Please use this identifier to cite or link to this item: http://repositorio.unicamp.br/jspui/handle/REPOSIP/235984
Type: Artigo de periódico
Title: Trunk Restraint Therapy: The Continuous Use Of The Harness Could Promote Feedback Dependence In Poststroke Patients: A Randomized Trial.
Author: de Oliveira Cacho, Roberta
Cacho, Enio Walker A
Ortolan, Rodrigo L
Cliquet, Alberto
Borges, Guilherme
Abstract: The objective of this study was to evaluate the long-term effects of the task-specific training with trunk restraint compared with the free one in poststroke reaching movements. The design was randomized trial. The setting was University of Campinas (Unicamp). Twenty hemiparetic chronic stroke patients were selected and randomized into 2 training groups: trunk restraint group (TRG) (reaching training with trunk restraint) and trunk free group (TFG) (unrestraint reaching). Twenty sessions with 45 minutes of training were accomplished. The patients were evaluated in pretreatment (PRE), posttreatment (POST) and 3 months after the completed training (RET) (follow-up). Main outcome measures were modified Ashworth scale, Barthel index, Fugl-Meyer scale, and kinematic analysis (movement trajectory, velocity, angles). A significant improvement, which maintained in the RET test, was found in the motor (P < 0.001) and functional (P = 0.001) clinical assessments for both groups. For trunk displacement, only TFG obtained a reduction statistical significance from PRE to the POST test (P = 0.002), supporting this result in the RET test. Despite both groups presenting a significant increase in the shoulder horizontal adduction (P = 0.003), only TRG showed a significant improvement in the shoulder (P = 0.001--PRE to POST and RET) and elbow (P = 0.038--PRE to RET) flexion extension, and in the velocity rate (P = 0.03--PRE to RET). The trunk restraint therapy showed to be a long-term effective treatment in the enhancement of shoulder and elbow active joint range and velocity rate but not in the maintenance of trunk retention. Trial registration: NCT02364141.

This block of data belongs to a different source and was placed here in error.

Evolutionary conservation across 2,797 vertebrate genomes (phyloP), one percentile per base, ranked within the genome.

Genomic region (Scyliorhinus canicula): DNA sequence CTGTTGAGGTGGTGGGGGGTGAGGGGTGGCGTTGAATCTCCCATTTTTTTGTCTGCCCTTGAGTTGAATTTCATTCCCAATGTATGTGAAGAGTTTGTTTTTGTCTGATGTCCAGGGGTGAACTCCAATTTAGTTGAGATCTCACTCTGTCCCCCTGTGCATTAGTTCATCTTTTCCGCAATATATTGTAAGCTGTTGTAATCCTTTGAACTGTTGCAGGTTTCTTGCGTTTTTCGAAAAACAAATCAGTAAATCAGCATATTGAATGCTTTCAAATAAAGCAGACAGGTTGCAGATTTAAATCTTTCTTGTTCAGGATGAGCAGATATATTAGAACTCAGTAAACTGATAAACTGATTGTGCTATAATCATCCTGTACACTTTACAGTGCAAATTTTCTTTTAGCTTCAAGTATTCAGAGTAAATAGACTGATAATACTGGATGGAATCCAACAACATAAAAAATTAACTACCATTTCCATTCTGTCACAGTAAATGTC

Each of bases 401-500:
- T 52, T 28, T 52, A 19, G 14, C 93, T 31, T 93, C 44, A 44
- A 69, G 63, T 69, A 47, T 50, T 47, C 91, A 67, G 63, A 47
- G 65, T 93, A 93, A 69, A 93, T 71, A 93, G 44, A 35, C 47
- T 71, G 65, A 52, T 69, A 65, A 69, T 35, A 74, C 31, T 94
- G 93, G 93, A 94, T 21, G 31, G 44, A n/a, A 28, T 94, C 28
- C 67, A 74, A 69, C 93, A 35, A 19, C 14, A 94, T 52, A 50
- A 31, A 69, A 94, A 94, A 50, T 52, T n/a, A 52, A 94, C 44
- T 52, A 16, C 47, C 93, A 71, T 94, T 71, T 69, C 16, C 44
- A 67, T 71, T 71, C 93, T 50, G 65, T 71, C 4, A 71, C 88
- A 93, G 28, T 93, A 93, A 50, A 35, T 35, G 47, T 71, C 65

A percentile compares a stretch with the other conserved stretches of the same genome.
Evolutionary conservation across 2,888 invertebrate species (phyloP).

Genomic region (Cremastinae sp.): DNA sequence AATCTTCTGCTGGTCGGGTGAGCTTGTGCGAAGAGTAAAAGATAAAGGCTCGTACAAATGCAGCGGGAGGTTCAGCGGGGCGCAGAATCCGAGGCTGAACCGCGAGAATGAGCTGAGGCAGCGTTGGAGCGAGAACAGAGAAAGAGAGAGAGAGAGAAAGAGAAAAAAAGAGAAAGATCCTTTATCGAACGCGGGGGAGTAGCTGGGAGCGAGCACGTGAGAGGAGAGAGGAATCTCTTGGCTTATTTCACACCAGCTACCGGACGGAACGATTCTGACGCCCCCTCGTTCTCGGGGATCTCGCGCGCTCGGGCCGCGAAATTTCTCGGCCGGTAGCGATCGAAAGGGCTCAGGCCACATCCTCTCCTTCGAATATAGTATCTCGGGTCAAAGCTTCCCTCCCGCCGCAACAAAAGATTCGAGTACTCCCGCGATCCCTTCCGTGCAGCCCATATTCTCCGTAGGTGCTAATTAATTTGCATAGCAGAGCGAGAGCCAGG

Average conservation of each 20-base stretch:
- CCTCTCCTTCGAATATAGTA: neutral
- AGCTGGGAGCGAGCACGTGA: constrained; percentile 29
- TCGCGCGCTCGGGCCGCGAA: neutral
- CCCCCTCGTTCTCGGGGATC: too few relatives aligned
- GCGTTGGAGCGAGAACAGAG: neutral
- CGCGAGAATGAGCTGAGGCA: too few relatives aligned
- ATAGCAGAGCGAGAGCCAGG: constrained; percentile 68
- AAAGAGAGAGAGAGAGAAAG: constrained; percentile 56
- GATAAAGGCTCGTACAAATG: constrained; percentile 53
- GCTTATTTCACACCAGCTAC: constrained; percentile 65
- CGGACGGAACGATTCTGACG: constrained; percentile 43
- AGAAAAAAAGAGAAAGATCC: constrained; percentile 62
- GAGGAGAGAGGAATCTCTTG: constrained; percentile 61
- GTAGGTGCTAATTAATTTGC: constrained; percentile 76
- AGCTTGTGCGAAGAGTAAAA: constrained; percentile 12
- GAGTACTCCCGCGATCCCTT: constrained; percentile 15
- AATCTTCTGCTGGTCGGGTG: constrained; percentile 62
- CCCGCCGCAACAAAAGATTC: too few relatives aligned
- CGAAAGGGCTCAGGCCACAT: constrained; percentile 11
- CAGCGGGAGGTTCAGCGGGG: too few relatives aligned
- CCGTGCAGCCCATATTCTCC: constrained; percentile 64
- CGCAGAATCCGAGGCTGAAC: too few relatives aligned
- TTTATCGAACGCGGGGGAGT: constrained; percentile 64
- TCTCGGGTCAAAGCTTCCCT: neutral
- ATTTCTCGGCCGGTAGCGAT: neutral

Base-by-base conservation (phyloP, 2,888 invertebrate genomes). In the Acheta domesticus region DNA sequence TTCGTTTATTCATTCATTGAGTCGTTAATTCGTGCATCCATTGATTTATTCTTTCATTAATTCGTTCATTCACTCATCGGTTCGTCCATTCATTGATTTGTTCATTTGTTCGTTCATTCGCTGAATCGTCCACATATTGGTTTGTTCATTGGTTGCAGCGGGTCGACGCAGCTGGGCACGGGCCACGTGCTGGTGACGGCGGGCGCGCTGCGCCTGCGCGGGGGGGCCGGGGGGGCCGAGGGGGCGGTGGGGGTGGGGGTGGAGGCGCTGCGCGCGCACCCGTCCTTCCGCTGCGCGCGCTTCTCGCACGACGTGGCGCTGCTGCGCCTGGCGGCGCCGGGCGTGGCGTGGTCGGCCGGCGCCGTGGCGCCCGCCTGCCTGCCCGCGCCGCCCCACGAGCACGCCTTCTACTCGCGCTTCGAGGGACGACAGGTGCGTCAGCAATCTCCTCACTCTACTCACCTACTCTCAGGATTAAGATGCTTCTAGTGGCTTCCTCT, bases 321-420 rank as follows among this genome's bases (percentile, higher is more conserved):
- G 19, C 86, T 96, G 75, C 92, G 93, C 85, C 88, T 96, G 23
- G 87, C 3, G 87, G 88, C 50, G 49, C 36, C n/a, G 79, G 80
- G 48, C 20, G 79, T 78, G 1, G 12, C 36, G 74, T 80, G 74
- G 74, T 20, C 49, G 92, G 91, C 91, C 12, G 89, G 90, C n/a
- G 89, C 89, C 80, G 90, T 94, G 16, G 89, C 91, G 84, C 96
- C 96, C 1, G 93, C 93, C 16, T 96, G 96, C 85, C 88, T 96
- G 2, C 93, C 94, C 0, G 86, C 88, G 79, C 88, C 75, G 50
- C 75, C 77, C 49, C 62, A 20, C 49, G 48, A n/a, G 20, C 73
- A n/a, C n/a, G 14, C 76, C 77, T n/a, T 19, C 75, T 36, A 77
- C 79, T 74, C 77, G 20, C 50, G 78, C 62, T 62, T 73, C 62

Subject: Adult
Biomechanical Phenomena
Feedback
Female
Hemiplegia
Humans
Male
Middle Aged
Movement
Restraint, Physical
Stroke
Upper Extremity
Citation: Medicine. v. 94, n. 12, p. e641, 2015-Mar.
Rights: aberto
Identifier DOI: 10.1097/MD.0000000000000641
Address: http://www.ncbi.nlm.nih.gov/pubmed/25816031
Date Issue: 2015
Appears in Collections:Unicamp - Artigos e Outros Documentos

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